Law enforcement agencies require “qualification” tests at least one time each year.
Firearms qualification ensures that officers can make a certain number of holes in a paper target within a given amount of time. Almost every department requires additional tests of proficiency for its officers.
At the Federal Way Police Department, four training sessions occur each year. This Federal Way requirement is now becoming the regional standard. Almost every agency in our region meets the regional standard and some agencies may exceed this standard by shooting six times a year.
One of the four training sessions that Federal Way police officers undergo is proficiency or “qualification” testing. Two are other live-fire training. And one is reality-based training scenarios with live role players and Simunitions marking cartridges or Airsoft weapons. Most sessions include service pistols and patrol rifles.
FWPD started doing some things years ago that are being done by most agencies now, such as reality-based training. Many officers hired from other agencies, especially from outside of our state, lack familiarity with moving while shooting. FWPD requires moving while shooting as part of the basic qualification course. Many agencies train on it, but don’t test on it. FWPD requires 100 percent hits on target as part of the qualification course.
Many other agencies don’t require all rounds fired to hit within the silhouette; they only require their officers to meet (or exceed) a minimum passing score, which can allow for a complete miss. The trend is toward requiring 100 percent hits. Our source in the department observed that, although many departments throughout the State of Washington have standards similar to Federal Way standards, the feedback from discussions at the statewide law enforcement instructor school — and from officers at smaller agencies on the Eastside — is that some firearms training programs are weak compared to FWPD’s standards.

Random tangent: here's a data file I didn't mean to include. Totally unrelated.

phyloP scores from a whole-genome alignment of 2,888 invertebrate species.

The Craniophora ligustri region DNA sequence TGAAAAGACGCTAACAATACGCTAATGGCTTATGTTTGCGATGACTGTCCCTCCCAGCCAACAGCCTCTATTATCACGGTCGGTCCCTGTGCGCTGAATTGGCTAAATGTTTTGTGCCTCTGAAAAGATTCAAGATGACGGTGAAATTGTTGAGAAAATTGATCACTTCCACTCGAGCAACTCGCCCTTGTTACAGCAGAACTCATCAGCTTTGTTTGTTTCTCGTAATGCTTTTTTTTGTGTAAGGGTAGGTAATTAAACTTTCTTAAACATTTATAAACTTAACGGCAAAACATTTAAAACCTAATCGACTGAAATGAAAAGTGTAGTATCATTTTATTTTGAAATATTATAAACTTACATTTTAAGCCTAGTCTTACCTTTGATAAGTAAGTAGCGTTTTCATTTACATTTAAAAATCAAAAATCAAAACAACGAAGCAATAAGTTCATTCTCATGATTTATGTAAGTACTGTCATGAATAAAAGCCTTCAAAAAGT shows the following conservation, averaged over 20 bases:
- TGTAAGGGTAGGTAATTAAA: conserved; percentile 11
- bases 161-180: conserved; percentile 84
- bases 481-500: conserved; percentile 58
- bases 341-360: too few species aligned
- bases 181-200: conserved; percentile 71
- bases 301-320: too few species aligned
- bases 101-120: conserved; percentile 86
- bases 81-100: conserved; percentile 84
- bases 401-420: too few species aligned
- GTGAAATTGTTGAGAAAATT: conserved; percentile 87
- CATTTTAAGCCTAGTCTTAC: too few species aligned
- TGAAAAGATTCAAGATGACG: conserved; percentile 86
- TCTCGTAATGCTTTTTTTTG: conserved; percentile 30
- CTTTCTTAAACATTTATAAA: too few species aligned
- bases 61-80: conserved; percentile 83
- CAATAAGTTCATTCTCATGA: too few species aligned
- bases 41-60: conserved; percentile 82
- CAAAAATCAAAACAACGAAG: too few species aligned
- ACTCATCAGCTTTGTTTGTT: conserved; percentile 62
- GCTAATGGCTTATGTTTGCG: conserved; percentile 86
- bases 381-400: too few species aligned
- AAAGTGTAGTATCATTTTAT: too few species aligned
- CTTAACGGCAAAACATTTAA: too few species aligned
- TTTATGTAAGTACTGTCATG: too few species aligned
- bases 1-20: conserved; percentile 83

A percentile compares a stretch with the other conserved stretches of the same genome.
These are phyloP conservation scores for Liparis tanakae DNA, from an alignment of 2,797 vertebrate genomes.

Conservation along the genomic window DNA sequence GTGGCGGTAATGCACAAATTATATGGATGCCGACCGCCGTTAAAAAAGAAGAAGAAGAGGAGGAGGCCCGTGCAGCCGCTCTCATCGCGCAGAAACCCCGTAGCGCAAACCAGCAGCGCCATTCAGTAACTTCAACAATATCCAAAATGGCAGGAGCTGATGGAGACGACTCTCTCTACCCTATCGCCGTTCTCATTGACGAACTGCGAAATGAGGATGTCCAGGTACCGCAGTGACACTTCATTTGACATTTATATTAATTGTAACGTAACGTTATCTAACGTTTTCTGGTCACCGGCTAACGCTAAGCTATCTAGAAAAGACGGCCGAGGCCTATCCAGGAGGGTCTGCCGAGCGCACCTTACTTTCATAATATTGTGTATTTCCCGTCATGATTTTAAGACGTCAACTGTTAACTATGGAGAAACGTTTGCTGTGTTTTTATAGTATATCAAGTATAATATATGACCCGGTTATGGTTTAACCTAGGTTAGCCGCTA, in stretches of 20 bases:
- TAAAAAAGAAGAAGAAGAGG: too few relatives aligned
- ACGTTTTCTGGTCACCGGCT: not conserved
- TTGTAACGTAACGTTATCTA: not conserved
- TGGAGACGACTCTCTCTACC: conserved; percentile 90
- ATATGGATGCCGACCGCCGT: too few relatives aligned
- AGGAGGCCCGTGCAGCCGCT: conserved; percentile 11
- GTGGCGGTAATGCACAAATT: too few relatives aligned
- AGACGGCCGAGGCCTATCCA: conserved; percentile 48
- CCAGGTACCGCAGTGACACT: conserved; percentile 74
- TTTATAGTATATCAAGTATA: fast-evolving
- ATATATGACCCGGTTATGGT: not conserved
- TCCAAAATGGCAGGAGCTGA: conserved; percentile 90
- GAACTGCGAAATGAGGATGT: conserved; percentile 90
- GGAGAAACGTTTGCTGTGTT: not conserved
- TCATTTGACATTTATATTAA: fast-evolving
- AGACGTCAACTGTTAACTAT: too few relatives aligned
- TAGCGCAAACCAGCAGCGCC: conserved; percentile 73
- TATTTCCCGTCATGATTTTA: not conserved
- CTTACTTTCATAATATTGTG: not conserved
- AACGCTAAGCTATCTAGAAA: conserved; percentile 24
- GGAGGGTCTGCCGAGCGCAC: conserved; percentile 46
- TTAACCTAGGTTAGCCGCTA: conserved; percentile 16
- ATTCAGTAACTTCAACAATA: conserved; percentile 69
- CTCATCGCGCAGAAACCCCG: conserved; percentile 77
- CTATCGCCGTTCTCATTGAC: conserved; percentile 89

Reality-based training has become a phenomenon in the “civilian” world also. The number of stores that sell paintball equipment and supplies is amazing. Airsoft guns look exactly like real weapons and even the military practices with such reality-based equipment. A few years back, I took a class at the Marksman (a local pistol range) in which instructors and police officers from the Puyallup Police Department explained the laws of armed self-defense for civilians. The high point in the class was deploying a Glock pistol that shoots a laser beam onto a life-size screen.
The object is to distinguish between unarmed bystanders and predators that come at you wielding deadly force. Such “shoot/don’t shoot” scenarios help the student to apply the practical legal reasoning that is taught in class. It sounds easy to sort out the victims from the predators until you are the one having to make split-second decisions with someone pointing a gun at you. Military and police are using simulators for everything from rifle practice to shooting simulated grenades at simulated tanks.
All of the new technology, however, will never replace getting out and practicing with the weapon you actually carry. A malfunction or other unexpected contingency can only be identified when your training is as close to reality as possible.